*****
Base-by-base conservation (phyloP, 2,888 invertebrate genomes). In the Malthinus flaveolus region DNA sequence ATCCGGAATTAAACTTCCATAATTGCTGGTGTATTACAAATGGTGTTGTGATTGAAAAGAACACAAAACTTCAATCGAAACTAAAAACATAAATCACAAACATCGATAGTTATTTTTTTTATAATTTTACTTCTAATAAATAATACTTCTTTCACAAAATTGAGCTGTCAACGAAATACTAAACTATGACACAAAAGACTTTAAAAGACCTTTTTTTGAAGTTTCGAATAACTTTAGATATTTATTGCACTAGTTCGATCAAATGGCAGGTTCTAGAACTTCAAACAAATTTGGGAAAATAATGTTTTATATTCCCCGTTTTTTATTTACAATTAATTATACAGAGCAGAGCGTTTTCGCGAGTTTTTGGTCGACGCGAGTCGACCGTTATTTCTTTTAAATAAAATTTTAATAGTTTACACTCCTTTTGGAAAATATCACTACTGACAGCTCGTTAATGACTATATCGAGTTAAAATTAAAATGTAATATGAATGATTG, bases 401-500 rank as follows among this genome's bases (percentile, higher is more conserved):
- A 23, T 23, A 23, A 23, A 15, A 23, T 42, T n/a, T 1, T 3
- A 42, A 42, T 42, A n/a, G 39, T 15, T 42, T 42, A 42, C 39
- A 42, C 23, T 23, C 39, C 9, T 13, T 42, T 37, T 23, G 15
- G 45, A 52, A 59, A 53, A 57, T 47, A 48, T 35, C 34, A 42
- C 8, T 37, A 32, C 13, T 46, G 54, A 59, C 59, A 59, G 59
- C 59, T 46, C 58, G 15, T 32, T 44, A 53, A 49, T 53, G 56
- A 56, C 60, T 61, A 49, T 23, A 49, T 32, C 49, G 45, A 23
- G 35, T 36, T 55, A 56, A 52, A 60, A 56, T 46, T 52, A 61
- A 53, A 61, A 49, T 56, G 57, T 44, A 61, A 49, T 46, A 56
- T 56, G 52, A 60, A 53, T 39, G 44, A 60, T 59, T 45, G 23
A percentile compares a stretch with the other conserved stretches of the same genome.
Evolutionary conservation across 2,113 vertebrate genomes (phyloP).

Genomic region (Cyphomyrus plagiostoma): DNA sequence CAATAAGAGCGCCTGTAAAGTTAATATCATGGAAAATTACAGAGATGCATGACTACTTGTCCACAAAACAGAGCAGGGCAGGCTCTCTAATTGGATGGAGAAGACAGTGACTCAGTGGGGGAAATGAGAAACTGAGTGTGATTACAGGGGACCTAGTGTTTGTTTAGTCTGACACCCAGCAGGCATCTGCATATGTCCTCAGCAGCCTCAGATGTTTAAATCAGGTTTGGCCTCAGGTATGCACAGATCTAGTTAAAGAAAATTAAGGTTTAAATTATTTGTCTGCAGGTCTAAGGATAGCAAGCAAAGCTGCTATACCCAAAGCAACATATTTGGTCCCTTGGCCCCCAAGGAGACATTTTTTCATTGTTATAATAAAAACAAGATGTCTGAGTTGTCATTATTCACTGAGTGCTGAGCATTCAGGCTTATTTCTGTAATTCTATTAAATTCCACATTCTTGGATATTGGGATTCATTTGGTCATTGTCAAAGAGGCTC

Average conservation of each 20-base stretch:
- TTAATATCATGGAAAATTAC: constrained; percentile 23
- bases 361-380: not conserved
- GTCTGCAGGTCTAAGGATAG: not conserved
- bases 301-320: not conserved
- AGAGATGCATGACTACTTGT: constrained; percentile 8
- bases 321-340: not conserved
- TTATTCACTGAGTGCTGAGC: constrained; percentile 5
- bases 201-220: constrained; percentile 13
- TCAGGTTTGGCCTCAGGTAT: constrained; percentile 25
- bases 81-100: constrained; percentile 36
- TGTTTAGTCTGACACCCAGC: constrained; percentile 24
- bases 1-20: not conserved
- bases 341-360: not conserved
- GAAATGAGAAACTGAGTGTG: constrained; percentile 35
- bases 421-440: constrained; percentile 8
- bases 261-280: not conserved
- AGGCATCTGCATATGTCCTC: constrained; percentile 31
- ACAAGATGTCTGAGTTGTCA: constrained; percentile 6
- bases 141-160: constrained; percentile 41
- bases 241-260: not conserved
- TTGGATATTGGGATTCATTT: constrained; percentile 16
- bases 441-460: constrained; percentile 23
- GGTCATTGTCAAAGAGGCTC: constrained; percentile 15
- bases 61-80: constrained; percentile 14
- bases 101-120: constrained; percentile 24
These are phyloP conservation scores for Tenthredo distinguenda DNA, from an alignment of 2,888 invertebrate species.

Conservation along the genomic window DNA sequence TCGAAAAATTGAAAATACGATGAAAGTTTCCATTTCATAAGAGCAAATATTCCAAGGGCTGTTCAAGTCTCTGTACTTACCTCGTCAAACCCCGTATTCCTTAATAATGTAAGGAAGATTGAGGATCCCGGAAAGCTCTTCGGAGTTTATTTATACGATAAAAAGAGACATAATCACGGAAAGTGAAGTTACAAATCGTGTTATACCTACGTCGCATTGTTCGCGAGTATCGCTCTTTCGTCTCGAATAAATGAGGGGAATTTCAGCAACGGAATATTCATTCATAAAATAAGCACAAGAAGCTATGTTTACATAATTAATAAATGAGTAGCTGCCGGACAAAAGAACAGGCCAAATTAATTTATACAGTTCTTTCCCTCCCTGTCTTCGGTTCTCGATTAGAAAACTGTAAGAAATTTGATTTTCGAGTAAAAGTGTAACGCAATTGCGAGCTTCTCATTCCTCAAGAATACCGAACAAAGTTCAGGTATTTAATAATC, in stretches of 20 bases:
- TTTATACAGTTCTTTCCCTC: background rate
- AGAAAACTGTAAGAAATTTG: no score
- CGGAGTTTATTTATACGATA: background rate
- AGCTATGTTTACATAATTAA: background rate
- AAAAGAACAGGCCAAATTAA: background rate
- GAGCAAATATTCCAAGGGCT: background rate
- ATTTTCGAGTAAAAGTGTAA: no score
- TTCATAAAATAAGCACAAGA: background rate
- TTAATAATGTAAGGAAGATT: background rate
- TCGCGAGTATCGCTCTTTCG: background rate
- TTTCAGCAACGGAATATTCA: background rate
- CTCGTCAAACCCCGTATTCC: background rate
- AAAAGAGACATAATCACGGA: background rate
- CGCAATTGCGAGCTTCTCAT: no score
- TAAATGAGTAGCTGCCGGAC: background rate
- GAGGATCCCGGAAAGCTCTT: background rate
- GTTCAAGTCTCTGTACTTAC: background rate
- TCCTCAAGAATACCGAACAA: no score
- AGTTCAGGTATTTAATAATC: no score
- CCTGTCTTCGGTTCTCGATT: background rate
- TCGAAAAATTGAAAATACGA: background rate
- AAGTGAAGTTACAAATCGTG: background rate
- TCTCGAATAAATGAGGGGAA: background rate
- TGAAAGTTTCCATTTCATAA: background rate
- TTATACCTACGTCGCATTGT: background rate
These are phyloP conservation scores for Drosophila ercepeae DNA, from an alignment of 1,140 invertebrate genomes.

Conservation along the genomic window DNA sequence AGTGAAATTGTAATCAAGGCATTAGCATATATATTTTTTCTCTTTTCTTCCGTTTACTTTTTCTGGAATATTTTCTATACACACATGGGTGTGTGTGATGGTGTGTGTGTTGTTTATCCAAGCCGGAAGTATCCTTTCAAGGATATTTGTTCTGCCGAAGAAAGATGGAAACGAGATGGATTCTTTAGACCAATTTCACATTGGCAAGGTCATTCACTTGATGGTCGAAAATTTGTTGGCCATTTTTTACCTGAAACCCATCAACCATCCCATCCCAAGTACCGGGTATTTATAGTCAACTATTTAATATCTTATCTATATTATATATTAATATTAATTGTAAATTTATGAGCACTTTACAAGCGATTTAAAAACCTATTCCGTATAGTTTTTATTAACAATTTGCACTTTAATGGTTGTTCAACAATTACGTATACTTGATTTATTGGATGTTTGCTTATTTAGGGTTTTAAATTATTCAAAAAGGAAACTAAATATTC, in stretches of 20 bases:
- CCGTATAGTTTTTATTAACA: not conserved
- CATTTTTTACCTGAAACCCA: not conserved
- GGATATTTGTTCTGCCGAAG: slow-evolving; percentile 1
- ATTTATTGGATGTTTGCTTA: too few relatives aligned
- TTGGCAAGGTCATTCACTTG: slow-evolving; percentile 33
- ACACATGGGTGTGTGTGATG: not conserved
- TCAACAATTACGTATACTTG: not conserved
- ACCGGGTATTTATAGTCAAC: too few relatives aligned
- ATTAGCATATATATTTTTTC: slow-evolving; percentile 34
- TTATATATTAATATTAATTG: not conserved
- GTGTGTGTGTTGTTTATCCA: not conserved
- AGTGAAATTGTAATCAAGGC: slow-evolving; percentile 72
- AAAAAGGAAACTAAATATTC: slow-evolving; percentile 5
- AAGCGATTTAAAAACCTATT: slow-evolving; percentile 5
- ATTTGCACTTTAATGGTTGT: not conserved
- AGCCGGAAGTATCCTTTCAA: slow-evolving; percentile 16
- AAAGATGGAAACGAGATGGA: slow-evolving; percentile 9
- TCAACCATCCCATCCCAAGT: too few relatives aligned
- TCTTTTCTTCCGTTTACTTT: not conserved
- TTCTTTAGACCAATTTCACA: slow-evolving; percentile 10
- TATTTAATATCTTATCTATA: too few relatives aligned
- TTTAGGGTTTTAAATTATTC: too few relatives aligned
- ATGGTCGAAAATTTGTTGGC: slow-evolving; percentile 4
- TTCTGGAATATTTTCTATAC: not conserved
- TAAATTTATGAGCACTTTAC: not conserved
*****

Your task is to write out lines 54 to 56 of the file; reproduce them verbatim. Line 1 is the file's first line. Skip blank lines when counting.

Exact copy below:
- CTCGTCAAACCCCGTATTCC: background rate
- AAAAGAGACATAATCACGGA: background rate
- CGCAATTGCGAGCTTCTCAT: no score